Shoving cookies, one after the other, into my gaping maw hasn’t helped.
Watching endless hours of television and films hasn’t helped.
The methods I’ve chosen to grieve just aren’t working.
You see, I’m a private person, (no one reads this thing) and my Aunt died a few days ago. She was the oldest of 4 sisters, my mother being the youngest.
I haven’t told anyone but my Dad and my business partner because I just don’t feel like sharing her life or my grief on Facebook or Twitter. She was more than a solicitous quickly drawn paragraph for responses. And she was so much more than an ‘I’m sorry for your loss.’ to me. That’s just my style, no offense to those that reach out, which is a normal thing to do.
She started out as the Aunt I knew relatively nothing about. We lived in a different state when I was growing up, so my visits were relegated to holidays.
When I was 33, I had made a career change, to spend focused time on my screenwriting by moving AWAY from Los Angeles. It was a good decision at the time and my Aunt invited me to stay with her until I felt settled in Dallas. She brought me into her family like I was one of her kids, even though we were blood strangers.
It was awkward at first because we really didn’t know each other but after a month or two, I realized, from an interests point of view, I was looking at a damn mirror of myself. This woman loved science fiction and indulged me in multiple what-if conversations and movies nights and as I began working on some of my first screenplays in her house. Her addiction to the Law and Order franchise of shows leaked into my interest pile and I started watching them with her. Every time I walked into the room, that show, whether it was SVU or Criminal Intent or L & O, was on the television.
It started with me catching a few minutes of the show as I headed for the kitchen, which then turned into a scene, then more, then an entire episode…and pretty soon we were watching all the shows, all the time. That time with her and those shows inspired my first feature screenplay. And because writing for me was and is a deep and personal activity, she became a woven part of that treasured memory.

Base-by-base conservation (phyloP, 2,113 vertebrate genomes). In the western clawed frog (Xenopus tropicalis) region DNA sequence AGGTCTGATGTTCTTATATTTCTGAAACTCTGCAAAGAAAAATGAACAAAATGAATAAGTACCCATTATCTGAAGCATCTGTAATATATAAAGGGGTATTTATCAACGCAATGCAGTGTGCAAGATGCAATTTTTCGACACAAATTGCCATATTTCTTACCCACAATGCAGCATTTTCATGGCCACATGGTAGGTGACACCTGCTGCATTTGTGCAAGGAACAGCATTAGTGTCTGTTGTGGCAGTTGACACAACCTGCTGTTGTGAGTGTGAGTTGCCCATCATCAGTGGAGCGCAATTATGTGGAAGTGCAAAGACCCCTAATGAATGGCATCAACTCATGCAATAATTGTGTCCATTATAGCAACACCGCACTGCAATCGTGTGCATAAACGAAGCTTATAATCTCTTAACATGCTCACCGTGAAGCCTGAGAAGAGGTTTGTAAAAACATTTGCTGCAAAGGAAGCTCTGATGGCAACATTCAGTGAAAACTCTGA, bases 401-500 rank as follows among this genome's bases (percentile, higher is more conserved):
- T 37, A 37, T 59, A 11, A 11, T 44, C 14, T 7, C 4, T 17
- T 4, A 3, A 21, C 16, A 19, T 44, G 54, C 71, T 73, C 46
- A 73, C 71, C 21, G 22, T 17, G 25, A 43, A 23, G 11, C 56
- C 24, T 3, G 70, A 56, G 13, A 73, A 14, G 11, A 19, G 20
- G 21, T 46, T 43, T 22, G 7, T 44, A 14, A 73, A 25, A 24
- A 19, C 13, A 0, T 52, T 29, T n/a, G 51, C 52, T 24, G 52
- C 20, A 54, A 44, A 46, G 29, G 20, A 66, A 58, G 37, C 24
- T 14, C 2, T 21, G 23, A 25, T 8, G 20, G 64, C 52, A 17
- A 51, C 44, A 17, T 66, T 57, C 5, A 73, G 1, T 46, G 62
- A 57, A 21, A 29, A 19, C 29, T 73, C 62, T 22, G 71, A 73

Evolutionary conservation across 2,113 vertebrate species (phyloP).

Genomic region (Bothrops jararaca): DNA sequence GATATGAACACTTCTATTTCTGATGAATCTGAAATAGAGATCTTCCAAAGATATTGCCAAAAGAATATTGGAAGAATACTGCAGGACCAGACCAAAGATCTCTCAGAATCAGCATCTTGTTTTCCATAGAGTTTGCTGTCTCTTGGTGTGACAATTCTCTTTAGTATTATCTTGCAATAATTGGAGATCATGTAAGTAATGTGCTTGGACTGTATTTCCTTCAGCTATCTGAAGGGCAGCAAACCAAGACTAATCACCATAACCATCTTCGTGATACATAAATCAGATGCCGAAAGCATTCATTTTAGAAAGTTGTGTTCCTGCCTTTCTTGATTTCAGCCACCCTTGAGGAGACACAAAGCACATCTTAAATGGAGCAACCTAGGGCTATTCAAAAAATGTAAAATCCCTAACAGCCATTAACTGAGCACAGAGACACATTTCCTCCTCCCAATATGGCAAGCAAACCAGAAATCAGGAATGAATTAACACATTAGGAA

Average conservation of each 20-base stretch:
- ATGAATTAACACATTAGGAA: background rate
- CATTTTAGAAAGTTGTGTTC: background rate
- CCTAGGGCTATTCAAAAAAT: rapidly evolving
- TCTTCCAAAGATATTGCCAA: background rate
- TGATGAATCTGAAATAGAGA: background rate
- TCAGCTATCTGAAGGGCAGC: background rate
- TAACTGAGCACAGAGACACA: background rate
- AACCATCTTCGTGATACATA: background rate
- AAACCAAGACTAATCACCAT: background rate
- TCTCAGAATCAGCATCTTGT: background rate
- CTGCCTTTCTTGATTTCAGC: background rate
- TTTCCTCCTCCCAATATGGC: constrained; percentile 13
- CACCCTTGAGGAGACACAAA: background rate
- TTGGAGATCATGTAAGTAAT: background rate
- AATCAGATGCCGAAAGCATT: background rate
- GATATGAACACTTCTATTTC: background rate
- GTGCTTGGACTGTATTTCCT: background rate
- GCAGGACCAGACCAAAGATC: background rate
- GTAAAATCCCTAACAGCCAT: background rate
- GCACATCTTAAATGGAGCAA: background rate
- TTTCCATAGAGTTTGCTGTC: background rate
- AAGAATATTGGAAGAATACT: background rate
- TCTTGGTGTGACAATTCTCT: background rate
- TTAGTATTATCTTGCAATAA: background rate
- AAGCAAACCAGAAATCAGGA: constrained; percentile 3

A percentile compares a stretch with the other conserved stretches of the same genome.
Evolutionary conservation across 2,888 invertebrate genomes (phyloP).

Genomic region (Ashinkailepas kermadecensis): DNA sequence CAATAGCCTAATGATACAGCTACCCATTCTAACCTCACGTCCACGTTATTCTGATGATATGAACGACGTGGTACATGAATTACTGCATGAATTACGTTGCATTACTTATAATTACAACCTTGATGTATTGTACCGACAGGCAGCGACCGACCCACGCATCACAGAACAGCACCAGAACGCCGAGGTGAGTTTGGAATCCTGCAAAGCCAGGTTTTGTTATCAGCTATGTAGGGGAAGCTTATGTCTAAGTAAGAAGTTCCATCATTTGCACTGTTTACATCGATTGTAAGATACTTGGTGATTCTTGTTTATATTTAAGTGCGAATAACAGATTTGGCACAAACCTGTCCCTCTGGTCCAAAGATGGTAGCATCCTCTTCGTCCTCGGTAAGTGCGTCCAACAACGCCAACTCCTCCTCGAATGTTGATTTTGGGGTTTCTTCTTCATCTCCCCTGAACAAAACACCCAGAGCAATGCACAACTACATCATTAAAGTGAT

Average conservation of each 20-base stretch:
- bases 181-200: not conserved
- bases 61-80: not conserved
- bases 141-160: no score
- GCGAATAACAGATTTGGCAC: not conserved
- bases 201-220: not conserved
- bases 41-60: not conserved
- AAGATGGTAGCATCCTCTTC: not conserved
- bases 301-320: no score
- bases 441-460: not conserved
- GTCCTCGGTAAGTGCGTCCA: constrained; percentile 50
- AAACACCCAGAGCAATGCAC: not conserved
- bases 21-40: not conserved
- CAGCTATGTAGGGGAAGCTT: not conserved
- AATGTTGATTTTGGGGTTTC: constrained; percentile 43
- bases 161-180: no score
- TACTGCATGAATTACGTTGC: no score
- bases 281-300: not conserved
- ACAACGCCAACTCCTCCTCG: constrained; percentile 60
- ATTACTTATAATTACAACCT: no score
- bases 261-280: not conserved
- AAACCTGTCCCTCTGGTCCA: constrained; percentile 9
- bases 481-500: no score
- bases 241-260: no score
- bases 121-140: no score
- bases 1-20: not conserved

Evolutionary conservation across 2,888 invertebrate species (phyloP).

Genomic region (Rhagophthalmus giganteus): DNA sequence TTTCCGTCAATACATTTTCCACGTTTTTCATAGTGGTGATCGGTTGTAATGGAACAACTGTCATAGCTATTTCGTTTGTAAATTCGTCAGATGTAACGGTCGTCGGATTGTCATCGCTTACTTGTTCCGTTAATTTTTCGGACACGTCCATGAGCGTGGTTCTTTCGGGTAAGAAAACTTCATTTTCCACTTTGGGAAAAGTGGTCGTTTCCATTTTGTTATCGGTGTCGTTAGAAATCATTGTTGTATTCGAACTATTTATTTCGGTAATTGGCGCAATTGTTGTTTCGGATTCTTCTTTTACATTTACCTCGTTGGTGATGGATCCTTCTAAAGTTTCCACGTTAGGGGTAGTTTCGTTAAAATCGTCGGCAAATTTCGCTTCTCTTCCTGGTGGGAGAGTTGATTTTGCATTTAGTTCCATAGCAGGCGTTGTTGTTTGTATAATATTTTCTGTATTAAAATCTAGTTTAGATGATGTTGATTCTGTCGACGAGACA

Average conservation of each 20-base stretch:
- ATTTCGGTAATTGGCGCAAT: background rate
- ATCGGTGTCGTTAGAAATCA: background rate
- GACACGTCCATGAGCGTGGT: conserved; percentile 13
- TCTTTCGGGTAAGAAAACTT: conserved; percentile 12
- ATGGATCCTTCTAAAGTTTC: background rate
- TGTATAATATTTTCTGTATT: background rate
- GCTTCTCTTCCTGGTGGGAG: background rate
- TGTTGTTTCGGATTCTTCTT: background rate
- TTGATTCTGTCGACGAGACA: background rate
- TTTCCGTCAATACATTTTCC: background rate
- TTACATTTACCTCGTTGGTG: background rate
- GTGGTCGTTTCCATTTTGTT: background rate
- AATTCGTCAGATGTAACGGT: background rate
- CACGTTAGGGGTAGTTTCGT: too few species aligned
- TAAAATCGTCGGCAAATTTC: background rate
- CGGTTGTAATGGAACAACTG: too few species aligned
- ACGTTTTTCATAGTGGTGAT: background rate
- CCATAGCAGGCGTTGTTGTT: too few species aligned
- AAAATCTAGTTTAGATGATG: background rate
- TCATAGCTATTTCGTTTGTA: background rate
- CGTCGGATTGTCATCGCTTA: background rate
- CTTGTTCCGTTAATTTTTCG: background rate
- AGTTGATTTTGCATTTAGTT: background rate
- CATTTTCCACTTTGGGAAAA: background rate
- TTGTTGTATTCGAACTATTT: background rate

Not many people reach my core, but she was one of them.
And I don’t know how to move forward.
With the pandemic, time is elongated because the funeral homes are over-burdened. Thinking about the morbid details of her waiting to be sent to the great beyond give me anxiety.
There’s no one to talk to about this, and to those that I have, it’s been a miniscule admission of detail.
I can’t work, I can’t concentrate, the cries come in spurts because my love for her was buried deep and strongly attached to the center. I visualize letting her go like digging for a silver chain that’s been growing under a giant redwood for a century.
I am so very grateful I could see her a day or so before she left this planet. With her kids, and another nephew, we had all come together to coordinate the delivery of an electric chair that would help her stand up and lay down because she needed to be able to sleep in it. I texted her the next day and she told me how well she had slept that night. If you knew her, you’d know why that was key and how hard sleep was to come by.
On that day, we talked about Christmas, which had come late because of the pandemic and her recent hospital visit. She tried a few times to order my Christmas present and if you knew her, you’d know how difficult that could be. I said to not worry about it and concentrate on feeling better. It wasn’t important, it was just a material thing. I wanted her comfortable and safe.
Apparently the stars aligned for her and she did get that order in because my cousin delivered that material thing and that’s the only time I’ve lost myself in tears in public thus far. I can’t even part with the box it came in. I knew the struggle involved to coordinate ordering the item and to see it sitting there on my counter said she loved me and that’s all I really needed anyway.
I will miss her deeply.
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